dem even though this too was not the correct type. 8 months after buying the PC and endless hours on the Repairs Line, I called Dixons’ Customer Service telling them that their telephone help-lines cannot solve the problem and asking for an alternative solution; they called back leaving a message on my answer phone saying that I ought to call their telephone help-line. I then called the Dixons store, spoke to the manager and he promised that the sales advisor would call me back the following day. Of course, no-one called back, so I called them and spoke to the sales advisor who had not been told anything but he promised to call me back the following day. The sales advisor called the next day saying that Dixons cannot do anything and I need to call the help-line again. According to his research I caused the errors on the PC myself by operating it wrong. I wrote letters to Mastercare, Dixons Customer Service and the store insisting that they sort it out swiftly or I would get legal advice – only Mastercare replied saying to call their help-line again which I did. On the help line I was told nothing could be done about the problem and I should call again when it freezes. While he went away from his desk to inquire about a possible health-check, I was, accidentally, cut off the line. I immediately called again and got another advisor on the line and he said that there was no other call logged into my ID on that day which I found very strange. Eventually, a Mastercare-engineer came home to install a new CPU but he brought the wrong model with him. A week later, another engineer came and installed a new CPU and motherboard. Soon afterwards, after my PC had crashed 3 more times, I called the Repairsline again and was told that it is absolutely normal that the screen freezes when the screensaver is on or when surfing the Internet and that nothing could be done to prevent it as the advisor’s own PC at his home did exactl
y the same. During the course of all these phone calls, I was advised not to use the following power saving facilities: Standby, turning off hard disks and turning off the monitor as these might be potential hazards; and I may have damaged my PC’s hard disk because I remastered the system twice (as I was advised to). After some more strong letters to PC Service Call and Dixons, I was promised that my PC would get complete new insides installed (whatever that means). So, an engineer came to my home, ran a PC-Doctor diagnosis – this very diagnosis had previously not managed to detect the fault with my modem when it did not even say “beeps”. He printed the results out and left me a note that everything was alright. I met somebody who had exactly the same problems but she went to court and won the case and Dixons had to refund her money. It was established that Dixons’ technicians do not have sophisticated enough tools to sort out this kind of errors. I decided not to go ahead with legal action because of the additional costs, time, exasperation and energy that it would have cost me. Dixons refuses to take any responsibility and is not willing to help by stating that it is their company policy not to cover problems caused by the installation of software – irrationally and incompetently ignoring the fact that I bought a PC with pre-loaded software and a remaster (which resets the PC to the original settings in the state it leaves the factory) does not solve the fault. When I wrote back stating that I am still not content I was told that the Customer Service Manager was surprised I was still unsatisfied and also that they would not enter in any further correspondence with me. A year after the purchase, I got an offer from Mastercare for an extended warranty which replaces faulty PCs when they cannot be repaired. Before I paid for it I inquired whether that would apply to me as well and whet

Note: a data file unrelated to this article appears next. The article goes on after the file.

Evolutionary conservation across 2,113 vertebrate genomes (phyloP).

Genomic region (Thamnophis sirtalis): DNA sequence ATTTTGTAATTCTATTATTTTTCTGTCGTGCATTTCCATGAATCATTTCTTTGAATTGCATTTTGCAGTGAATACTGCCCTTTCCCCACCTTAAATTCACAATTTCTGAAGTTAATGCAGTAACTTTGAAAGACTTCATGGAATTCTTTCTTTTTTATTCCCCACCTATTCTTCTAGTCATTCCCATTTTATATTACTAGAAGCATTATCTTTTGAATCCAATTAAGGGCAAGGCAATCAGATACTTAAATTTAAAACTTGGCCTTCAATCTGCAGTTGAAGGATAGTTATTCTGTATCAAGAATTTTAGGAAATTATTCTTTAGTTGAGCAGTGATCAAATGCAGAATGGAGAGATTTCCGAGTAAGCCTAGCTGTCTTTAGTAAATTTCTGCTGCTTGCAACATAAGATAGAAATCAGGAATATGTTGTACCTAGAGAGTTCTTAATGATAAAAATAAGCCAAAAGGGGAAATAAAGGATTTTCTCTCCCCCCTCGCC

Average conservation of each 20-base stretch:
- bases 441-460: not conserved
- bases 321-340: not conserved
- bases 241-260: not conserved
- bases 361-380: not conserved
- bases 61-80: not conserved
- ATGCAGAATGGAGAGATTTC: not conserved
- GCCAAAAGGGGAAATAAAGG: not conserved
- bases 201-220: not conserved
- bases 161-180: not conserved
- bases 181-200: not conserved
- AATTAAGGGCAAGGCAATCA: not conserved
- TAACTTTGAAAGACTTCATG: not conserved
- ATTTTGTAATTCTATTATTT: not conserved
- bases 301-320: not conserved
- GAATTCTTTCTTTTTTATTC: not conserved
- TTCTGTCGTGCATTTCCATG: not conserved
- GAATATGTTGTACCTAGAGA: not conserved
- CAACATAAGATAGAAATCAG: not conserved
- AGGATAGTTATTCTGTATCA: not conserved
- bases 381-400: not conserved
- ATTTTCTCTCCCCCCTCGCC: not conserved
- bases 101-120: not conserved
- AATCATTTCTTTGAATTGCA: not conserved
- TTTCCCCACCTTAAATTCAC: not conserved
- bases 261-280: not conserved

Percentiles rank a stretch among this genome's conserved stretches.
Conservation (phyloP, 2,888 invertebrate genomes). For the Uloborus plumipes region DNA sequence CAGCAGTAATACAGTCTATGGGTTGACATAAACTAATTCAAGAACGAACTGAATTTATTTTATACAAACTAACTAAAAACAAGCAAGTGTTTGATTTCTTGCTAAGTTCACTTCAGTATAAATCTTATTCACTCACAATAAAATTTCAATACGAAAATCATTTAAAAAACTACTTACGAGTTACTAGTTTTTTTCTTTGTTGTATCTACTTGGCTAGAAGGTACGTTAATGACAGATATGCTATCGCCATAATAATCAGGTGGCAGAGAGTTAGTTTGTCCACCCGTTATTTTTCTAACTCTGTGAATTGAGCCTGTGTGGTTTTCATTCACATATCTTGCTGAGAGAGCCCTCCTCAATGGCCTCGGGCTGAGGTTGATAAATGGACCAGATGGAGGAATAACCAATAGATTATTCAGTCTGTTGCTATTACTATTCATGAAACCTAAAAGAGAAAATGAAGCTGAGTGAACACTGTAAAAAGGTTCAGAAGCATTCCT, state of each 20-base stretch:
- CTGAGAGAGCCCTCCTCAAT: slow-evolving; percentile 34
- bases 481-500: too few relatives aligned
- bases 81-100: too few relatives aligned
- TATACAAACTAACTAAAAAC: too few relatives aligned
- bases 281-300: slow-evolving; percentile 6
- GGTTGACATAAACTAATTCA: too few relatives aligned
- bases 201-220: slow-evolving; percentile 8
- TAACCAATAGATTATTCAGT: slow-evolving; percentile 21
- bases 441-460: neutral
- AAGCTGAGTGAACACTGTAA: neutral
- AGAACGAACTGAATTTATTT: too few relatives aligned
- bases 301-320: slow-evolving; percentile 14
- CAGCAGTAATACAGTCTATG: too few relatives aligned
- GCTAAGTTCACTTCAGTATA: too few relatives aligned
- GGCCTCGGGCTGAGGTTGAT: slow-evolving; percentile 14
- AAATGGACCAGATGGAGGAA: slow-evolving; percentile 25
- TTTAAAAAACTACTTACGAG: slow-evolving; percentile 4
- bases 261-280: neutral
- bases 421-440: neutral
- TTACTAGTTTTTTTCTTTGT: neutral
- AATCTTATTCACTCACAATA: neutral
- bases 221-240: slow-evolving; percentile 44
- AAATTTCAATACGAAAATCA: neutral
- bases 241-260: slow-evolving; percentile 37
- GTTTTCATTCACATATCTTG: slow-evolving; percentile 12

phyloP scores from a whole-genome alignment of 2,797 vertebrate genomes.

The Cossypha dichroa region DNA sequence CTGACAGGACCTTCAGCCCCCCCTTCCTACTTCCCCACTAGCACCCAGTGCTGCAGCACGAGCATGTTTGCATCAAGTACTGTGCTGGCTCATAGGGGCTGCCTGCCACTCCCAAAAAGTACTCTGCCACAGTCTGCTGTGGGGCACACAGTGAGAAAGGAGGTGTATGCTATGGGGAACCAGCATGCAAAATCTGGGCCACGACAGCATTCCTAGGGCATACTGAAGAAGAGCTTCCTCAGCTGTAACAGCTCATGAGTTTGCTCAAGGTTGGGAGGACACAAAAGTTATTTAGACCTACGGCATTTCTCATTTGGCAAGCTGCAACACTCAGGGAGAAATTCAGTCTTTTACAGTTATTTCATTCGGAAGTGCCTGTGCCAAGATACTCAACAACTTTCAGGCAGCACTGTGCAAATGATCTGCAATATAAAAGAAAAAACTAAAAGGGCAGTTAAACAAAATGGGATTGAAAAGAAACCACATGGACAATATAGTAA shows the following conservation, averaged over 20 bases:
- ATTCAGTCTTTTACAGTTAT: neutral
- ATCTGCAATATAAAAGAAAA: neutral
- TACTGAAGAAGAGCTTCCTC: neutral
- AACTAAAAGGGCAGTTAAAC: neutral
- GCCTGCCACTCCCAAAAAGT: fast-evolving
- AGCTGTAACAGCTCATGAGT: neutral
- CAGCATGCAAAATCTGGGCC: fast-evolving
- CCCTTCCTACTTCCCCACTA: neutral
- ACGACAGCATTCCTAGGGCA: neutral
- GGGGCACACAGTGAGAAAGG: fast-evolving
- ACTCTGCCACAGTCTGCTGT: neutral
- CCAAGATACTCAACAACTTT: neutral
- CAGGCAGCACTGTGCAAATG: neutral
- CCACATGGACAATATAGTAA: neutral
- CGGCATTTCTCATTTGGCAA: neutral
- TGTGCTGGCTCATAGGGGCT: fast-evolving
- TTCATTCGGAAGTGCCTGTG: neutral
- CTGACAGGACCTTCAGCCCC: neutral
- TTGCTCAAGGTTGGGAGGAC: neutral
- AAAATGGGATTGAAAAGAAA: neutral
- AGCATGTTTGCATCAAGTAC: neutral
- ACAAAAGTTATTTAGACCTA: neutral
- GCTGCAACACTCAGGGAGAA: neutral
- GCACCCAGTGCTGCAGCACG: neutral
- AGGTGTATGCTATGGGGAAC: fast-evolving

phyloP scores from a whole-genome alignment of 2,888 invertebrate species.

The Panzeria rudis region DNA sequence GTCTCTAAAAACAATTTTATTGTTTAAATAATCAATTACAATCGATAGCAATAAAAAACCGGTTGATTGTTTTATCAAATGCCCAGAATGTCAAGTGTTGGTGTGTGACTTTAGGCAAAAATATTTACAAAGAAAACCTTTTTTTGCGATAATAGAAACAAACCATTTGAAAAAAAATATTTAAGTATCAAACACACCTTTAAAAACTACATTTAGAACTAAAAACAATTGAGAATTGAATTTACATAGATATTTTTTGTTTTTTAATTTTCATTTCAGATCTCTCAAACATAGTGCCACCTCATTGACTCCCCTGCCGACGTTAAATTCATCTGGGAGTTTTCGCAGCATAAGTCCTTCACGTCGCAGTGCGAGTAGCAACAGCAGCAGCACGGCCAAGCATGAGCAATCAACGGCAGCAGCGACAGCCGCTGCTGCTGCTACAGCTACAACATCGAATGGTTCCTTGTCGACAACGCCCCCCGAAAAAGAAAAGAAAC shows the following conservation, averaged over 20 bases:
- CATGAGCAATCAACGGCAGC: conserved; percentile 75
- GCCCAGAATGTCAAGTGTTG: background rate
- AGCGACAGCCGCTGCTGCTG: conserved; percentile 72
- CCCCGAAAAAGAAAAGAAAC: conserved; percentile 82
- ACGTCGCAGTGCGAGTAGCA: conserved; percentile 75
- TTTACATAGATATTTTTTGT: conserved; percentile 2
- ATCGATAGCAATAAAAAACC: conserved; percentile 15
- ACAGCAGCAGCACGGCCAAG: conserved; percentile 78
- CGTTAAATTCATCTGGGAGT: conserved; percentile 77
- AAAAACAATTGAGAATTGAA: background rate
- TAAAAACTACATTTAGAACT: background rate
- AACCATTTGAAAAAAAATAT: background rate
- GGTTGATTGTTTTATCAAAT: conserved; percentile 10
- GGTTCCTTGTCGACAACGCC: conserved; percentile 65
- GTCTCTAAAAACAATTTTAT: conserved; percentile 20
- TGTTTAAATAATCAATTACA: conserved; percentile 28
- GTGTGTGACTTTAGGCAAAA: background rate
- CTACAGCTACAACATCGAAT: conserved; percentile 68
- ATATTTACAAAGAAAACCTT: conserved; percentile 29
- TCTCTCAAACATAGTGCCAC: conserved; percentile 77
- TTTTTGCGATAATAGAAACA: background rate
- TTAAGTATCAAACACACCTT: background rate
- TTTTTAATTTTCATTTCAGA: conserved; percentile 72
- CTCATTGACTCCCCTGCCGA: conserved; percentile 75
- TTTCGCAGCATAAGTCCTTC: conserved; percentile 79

her I would get a replacement, but I did not get any response. And that's how I left it...
After having my computer for about a year disaster struck as the ink ran out in the printer in the middle of an important piece of work. There was nothing for it but to rush to the nearest computer shop and buy a new inkjet cartridge. I was surprised and horrified to be charged £29.99 for a black ink cartridge. With my colour cartridge also approaching empty it was time to find an alternative source. A friend at work mentioned to try a site called www.inkjetathome.com as they were very good value, he was not wrong. They have an extensive range of to cartridges to fit most printers and a new cartridge for my Epson 640 was £5 for the black and £8 for the colour. I ordered them at ten thirty in the morning and they arrived by mail the next day. The web site was easy to use and understand and I ordered using a credit card with no problems. I would recommend anyone with a printer to check this site out..